Waiting for things to erupt!
Actually, three weeks ago yesterday. Monday got away from me, alas.
Anyway, the weather did a 180 from Sunday night to Monday. When I woke up the sun was shining and the birds — or were those chipmunks? — were chirping outside my cabin at Old Faithful, and it was positively balmy compared to the day before.
Happily I loaded my backpack with my Kindle, my cross-stitch, a bottle of water, and a notebook, slathered on sunscreen, slapped on my hat, and headed out.
First stop was the lodge, for one of their large, delicious muffins. Second stop was at the visitor center, to check the eruption predictions and make notes. Three geysers were predicted for late in the morning — Daisy and Riverside around 10:30, and Castle for just after eleven. Grand’s prediction wasn’t till the afternoon, at 3:45 (which really meant any time between 1:45 and 5:45 — Grand’s window is always two hours on either side of the predicted time).
I headed down the paved trail, which used to be the old road before the early 70s when they rerouted automobile traffic out of the geyser basin, only to have a ranger redirect me around a stretch past several bison cows and their calves, and the bull who was apparently keeping an eye on them. As I made my little detour, I heard the ranger trying — apparently in vain — to keep someone from strolling right up to them who did not realize the danger of getting too close to something that weighs 2000 pounds, can run faster than you can, and has babies to protect. Yellowstone is not a zoo, folks. Those animals are wild.
I had been planning to watch Daisy and/or Riverside, but somehow I didn’t get any further than Castle at first. Castle is great fun to watch, and to listen to. I hadn’t seen a whole Castle eruption, from the first spout of water through to the steam, which makes a mighty roar, in a long time, so I decided to wait for it. It was well worth it, as you can see in the photos. I’m just sorry I can’t reproduce the sound for you.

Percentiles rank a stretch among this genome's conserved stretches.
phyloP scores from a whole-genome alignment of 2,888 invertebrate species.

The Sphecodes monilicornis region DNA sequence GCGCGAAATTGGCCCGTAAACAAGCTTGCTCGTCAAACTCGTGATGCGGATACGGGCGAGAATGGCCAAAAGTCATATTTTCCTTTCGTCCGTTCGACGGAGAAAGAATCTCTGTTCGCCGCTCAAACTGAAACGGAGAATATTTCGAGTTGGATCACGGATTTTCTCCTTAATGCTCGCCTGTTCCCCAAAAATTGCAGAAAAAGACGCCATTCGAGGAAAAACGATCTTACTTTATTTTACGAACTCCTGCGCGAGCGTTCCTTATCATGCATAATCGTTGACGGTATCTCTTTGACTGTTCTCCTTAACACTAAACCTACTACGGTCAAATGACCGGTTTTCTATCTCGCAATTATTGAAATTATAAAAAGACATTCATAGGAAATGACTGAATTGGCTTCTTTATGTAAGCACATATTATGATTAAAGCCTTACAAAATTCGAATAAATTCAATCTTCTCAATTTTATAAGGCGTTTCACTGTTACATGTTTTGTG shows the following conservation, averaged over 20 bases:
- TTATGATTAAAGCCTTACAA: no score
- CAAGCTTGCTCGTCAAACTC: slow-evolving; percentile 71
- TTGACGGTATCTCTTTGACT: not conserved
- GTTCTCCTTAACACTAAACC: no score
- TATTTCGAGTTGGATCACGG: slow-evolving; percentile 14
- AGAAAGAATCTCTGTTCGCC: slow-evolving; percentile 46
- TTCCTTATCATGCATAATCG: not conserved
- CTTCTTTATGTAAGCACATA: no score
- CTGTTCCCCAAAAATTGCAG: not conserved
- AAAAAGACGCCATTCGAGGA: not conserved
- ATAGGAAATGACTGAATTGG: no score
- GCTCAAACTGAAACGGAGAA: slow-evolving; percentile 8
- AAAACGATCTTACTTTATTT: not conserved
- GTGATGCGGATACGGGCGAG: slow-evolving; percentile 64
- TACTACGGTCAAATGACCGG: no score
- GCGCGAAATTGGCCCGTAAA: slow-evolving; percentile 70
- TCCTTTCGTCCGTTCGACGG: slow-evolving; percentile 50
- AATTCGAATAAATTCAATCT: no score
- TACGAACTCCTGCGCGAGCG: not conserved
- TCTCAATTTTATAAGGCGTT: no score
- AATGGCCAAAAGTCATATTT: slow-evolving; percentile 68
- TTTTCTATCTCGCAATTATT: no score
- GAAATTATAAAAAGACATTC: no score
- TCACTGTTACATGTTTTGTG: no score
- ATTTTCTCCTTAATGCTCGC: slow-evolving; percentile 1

I struck up a conversation while I was waiting for it with a lady from Virginia whose first visit to Yellowstone this was. She queried me about a lot of things, including wanting to know which was my favorite geyser, so I got to tell her about Grand a bit. Turns out that was my good deed for the day, as I will explain later.
After Castle finished bellowing, she and I walked down to catch the last of Riverside Geyser, and to see Morning Glory Pool. By that point it was getting to be lunch time, and she and I each went our own way. I went back to the lunch counter at Lower Ham (one of the two general stores at Old Faithful — the other one being called Upper Ham, short for Hamilton), to grab a quick meal before heading out to stake my bench at Grand.
It really was a glorious day for geyser-gazing. Other than a few white puffies, the sky was a never ending blue, it was warm without being hot, there was just enough of a breeze to keep things comfortable, and the boardwalks were bone dry. The flowers were blooming, too — I saw gentians and shooting stars, among others. And, of course there were red dogs (bison calves). What more could you ask for?
Well… I ran into Lisa from the geysers email list and we had a nice conversation. I’d been at Grand for about an hour when Kristin, the lady from Virginia, showed up, with the comment that she wanted to see the geyser I’d gone on so about. Less than an hour after that, Turban went and Grand overflowed, and then up, up, up it went.
It was a terrific eruption. I will never, ever, ever get tired of watching Grand erupt. There’s something about geysers that makes them look like they are having way more fun than is good for them. They’re just exuberant. Playful. Whatever. I know better than to try to anthropomorphize them, but I can’t seem to help it. And when it was over, people applauded, which always just tickles the heck out of me.
I glanced over at Kristin, who was sitting there with her fingers over her mouth and her eyes wide, and after it finished I said, was it worth the wait? And she said, oh, yes. Like I said, my good deed for the day.
What was left of the rest of the day after the stroll back to the cabin, which wasn’t much, was an early supper, then one last viewing of Old Faithful, with an eruption of Lion in the distance. And early to bed. Because, whether I wanted to or not, tomorrow I needed to head home.
If you like my travel writing, you might enjoy my fiction set in Yellowstone:
Repeating History, “A GRAND yarn you can’t put down.” Janet Chapple, author of Yellowstone Treasures